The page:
CBCEF is a grassroots group of citizens that supports reliable, reasonably priced renewable energy that is locally governed and generated, and helps our local economy and jobs.
For public service, the award goes to Boulder County Commissioner Will Toor. Toor was first elected to the Board of County Commissioners in 2004 and was re-elected to his second four-year term in 2008. His roots in the Boulder community go back much further, though.
Toor moved to Boulder in 1980 and worked as a truck driver, mechanic and yard foreman for Eco-Cycle from 1981 to 1984 and 1986 to 1987.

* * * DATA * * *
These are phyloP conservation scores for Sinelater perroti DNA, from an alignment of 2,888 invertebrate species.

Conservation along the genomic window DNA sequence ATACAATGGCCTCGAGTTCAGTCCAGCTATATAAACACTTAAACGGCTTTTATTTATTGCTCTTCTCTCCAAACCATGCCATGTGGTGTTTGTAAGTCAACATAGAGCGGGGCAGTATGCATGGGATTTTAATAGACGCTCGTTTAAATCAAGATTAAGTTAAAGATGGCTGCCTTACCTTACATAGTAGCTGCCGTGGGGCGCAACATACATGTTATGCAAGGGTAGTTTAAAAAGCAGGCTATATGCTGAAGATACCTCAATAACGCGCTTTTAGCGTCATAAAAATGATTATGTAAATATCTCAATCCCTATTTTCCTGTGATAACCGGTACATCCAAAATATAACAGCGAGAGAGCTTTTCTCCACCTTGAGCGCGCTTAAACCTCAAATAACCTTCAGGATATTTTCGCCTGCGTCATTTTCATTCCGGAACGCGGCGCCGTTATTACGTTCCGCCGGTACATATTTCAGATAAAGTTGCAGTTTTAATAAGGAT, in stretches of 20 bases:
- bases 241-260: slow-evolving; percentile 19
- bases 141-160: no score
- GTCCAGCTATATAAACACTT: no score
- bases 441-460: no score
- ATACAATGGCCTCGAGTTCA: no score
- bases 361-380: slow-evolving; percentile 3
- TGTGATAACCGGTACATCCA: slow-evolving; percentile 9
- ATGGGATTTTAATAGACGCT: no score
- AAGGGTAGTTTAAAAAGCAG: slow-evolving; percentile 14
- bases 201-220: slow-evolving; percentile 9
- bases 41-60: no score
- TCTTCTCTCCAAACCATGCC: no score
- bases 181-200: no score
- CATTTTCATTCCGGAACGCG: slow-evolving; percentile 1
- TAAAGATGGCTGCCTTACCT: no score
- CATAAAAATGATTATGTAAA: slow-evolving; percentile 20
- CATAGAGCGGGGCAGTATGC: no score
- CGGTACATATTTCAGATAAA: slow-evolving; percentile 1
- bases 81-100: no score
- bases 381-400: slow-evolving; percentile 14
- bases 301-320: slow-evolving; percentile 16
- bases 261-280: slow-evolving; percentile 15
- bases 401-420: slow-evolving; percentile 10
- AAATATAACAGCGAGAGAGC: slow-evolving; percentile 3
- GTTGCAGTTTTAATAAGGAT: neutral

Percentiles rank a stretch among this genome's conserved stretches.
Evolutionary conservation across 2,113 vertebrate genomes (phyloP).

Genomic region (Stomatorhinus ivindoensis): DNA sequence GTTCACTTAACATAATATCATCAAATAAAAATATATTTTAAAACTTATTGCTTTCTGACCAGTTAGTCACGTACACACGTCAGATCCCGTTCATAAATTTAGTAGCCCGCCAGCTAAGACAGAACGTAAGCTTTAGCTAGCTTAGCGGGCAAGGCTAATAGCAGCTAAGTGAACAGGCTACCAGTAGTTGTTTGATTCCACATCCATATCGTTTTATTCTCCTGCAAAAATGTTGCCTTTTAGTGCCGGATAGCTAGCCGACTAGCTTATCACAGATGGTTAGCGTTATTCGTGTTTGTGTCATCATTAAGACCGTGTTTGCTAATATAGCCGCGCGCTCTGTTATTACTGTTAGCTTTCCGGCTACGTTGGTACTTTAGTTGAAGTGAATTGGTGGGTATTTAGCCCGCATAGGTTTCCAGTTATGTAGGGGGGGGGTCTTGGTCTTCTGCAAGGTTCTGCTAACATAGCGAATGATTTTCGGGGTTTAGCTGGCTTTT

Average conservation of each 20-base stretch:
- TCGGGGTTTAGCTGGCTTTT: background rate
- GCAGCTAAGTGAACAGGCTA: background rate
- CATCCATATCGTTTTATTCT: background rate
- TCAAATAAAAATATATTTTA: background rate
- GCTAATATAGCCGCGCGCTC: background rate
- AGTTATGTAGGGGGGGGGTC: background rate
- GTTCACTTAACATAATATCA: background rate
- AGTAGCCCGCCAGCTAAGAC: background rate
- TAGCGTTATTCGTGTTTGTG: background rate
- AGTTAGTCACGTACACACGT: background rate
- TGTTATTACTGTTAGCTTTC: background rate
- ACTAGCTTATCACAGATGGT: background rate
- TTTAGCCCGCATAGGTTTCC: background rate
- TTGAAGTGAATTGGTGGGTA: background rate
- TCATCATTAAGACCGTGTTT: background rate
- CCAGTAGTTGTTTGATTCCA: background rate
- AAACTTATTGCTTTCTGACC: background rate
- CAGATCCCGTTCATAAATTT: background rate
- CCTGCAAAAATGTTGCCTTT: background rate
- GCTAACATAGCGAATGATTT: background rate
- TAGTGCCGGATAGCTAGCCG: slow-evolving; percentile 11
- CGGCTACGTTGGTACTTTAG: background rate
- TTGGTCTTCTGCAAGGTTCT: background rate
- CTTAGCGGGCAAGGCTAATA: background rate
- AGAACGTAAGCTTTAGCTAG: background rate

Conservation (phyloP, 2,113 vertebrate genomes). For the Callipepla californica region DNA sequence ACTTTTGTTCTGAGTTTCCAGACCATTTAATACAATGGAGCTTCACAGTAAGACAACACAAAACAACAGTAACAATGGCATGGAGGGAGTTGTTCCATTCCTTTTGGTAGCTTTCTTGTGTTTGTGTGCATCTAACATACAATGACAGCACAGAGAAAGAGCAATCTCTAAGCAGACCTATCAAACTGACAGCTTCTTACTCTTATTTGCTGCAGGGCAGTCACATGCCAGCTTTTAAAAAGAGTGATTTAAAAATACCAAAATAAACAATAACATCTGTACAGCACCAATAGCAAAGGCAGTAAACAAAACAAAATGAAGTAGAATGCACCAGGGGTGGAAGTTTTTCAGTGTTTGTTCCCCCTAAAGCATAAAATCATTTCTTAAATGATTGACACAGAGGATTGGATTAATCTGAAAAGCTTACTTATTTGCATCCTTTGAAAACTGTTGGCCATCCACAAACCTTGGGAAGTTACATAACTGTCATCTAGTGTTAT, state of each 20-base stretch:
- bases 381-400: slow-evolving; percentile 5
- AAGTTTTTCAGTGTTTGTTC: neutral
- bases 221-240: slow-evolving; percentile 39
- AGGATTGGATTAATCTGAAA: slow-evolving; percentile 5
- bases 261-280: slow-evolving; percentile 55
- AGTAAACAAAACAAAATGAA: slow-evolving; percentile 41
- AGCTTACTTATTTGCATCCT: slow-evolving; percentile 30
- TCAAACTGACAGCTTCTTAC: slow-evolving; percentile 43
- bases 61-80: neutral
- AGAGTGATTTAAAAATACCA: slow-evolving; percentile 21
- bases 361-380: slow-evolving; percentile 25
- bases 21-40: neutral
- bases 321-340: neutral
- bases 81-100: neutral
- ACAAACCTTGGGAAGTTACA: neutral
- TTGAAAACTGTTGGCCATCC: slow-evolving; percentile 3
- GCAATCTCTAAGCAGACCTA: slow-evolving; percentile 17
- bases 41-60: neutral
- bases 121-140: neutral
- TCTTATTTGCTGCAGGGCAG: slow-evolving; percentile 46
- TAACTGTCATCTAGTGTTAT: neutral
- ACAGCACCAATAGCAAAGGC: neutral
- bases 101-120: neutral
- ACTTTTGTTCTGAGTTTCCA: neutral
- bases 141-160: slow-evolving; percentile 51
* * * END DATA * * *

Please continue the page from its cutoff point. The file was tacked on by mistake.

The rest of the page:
Toor was also an instructor in the University of Colorado’s Environmental Studies Program and served as director of the CU Environmental Center from 1992 to 2005. Toor was elected to the Boulder City Council in 1997, and was appointed mayor in 1998.
Eric Lombardi, director of Eco-Cycle, says Toor deserves to be recognized not only for what he’s achieved in the past, but for his vision for the future.
“Will is always about five years ahead of everyone else,” Lombardi says. “[He] is the most influential green politician in Boulder.”
As a proponent of alternative transportation, Toor has played a
strong role in developing the EcoPass program and in supporting the
impressive network of bike paths criss-crossing Boulder.
“Anyone with a bicycle in Boulder should [say] ‘Thank you, Will.’ He’s a local gem. We’re lucky to have him,” Lombardi says.